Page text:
An active solo and chamber musician, Joseph Lin has performed at such venues as Symphony Hall in Boston, Suntory Hall in Tokyo, the National Concert Hall in Taipei, the National Centre for the Performing Arts in Beijing, Wigmore Hall in London, the Concertgebouw in Amsterdam, and Town Hall in Auckland. He has appeared as soloist with the Boston Symphony, the New Japan Philharmonic, the Tokyo Philharmonic, the Taiwan National Symphony, the Auckland Philharmonia, and the Ukraine National Philharmonic. His regular festival appearances include Marlboro, the Seattle Chamber Music Festival, and the Tucson Winter Festival.
Since joining the Juilliard String Quartet in 2011, Mr. Lin has been on the violin and chamber music faculty of the Juilliard School. From 2007 to 2011, he was an assistant professor at Cornell University. There, he organized the inaugural Chinese Musicians Residency in 2009. The following year, Mr. Lin led a project with Cornell composers to study the violin Sonatas and Partitas of Bach, and to create new music inspired by Bach. This culminated in a series of concerts in the spring premiering the new works alongside Bach’s Sonatas and Partitas.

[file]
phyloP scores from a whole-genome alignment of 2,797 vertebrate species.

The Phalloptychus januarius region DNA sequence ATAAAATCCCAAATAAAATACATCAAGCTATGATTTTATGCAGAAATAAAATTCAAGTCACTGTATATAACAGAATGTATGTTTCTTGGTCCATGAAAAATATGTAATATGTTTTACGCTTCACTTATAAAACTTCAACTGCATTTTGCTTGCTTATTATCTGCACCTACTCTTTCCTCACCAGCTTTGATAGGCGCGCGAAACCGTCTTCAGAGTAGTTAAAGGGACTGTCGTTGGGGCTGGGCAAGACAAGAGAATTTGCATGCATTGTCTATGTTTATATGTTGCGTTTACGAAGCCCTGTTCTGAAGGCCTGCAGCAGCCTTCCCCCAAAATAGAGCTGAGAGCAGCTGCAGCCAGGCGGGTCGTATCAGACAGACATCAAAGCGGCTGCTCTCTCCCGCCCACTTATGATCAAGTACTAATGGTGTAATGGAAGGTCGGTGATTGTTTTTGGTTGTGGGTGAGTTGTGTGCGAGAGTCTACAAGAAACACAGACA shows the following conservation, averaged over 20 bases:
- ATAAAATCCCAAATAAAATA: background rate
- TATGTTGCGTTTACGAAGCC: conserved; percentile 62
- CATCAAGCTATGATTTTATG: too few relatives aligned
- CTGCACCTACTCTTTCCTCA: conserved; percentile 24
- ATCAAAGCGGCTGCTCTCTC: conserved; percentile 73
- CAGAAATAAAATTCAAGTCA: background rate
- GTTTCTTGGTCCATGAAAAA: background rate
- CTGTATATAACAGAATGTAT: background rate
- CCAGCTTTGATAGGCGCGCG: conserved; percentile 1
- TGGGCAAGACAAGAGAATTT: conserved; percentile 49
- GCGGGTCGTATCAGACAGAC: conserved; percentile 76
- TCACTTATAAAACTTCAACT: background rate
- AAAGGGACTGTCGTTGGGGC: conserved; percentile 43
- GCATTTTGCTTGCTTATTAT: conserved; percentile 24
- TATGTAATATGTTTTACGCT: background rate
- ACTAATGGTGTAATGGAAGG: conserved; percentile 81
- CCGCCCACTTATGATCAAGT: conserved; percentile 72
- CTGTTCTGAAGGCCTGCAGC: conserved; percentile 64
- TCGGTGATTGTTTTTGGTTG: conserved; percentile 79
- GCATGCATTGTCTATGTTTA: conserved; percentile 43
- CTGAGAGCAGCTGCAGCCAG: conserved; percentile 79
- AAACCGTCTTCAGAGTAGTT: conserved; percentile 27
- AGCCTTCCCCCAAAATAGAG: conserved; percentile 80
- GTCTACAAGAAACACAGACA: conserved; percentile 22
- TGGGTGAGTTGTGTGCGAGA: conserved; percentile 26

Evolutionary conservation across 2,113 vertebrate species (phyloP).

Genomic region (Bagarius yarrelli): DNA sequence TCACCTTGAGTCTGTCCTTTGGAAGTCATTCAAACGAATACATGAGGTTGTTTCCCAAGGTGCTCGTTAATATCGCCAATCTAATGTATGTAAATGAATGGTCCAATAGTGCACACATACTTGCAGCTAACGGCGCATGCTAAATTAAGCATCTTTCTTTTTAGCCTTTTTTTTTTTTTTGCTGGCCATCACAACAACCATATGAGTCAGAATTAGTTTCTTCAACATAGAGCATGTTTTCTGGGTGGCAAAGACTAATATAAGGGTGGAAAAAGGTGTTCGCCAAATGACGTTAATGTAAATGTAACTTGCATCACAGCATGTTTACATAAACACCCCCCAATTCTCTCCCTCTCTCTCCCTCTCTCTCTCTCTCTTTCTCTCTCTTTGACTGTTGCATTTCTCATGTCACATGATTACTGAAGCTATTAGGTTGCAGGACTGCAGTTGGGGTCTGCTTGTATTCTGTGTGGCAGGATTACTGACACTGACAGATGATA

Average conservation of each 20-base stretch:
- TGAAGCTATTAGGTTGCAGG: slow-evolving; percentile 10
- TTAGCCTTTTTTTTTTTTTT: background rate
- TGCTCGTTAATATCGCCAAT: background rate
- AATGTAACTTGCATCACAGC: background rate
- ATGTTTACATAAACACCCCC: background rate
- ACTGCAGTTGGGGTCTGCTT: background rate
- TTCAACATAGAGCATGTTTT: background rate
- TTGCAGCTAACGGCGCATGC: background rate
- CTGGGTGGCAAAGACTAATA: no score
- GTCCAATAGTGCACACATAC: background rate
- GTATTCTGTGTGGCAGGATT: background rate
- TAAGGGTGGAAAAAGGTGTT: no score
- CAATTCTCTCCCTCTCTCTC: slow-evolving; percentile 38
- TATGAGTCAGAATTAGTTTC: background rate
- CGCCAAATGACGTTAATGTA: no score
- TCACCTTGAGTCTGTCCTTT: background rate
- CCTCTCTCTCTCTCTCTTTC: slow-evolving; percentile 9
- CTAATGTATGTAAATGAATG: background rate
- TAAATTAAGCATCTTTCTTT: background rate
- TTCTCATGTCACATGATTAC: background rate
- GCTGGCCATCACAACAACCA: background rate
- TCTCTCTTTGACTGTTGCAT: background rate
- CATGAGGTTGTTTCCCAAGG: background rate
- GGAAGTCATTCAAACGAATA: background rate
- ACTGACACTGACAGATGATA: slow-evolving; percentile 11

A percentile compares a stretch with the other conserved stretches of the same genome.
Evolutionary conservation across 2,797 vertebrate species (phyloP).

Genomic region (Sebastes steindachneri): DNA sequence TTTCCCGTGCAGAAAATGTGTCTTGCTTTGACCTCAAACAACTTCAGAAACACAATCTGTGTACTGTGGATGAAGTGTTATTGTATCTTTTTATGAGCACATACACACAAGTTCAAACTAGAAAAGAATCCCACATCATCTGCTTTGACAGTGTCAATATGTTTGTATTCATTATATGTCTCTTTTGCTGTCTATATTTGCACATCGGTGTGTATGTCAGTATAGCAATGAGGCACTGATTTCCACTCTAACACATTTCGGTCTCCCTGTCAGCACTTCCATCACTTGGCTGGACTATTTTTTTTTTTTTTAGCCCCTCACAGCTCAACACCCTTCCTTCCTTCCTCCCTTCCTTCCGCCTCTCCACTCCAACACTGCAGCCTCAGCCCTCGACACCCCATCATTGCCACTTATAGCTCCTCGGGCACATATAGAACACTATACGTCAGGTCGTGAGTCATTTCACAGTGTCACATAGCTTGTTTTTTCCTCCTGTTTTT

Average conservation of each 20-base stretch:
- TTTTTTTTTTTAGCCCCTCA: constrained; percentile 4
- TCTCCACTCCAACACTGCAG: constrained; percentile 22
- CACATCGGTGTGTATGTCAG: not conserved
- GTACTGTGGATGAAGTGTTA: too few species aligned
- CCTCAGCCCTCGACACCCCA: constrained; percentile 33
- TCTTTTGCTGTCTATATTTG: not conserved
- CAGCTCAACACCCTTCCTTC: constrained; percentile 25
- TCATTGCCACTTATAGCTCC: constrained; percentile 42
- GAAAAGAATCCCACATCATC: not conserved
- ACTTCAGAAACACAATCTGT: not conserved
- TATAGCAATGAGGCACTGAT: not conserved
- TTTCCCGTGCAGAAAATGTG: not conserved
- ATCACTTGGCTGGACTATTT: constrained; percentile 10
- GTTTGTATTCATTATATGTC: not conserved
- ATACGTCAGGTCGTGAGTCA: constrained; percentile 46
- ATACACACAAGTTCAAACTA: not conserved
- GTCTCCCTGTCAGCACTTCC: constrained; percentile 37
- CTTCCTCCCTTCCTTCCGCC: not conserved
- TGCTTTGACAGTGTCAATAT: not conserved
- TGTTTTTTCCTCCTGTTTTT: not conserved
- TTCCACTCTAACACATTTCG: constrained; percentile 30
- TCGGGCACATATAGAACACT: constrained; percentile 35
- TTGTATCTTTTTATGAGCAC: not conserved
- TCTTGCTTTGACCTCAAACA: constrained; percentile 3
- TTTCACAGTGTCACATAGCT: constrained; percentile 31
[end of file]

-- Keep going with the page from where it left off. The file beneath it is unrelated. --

Mr. Lin was a founding member of the Formosa Quartet, winner of the 2006 London International String Quartet Competition. In 1996, Mr. Lin was awarded First Prize at the Concert Artists Guild International Competition, and was named a Presidential Scholar in the Arts the same year. In 1999, he was selected for the Pro Musicis International Award, and in 2001, he won First Prize at the inaugural Michael Hill World Violin Competition in New Zealand. His recordings include the music of Korngold and Busoni on the Naxos label, the unaccompanied works of Bach and Ysaÿe on the N&F label, and the Formosa Quartet’s debut CD released by EMI. Most recently, he was part of the JSQ’s recording of Elliot Carter’s Quartet No. 5 released by Sony Classical.
Joseph Lin’s violin teachers have included Mary Canberg, Shirley Givens and Lynn Chang. Mr. Lin graduated magna cum laude from Harvard in 2000. In 2002, he began an extended exploration of China, spending 2004 studying Chinese music in Beijing as a Fulbright Scholar.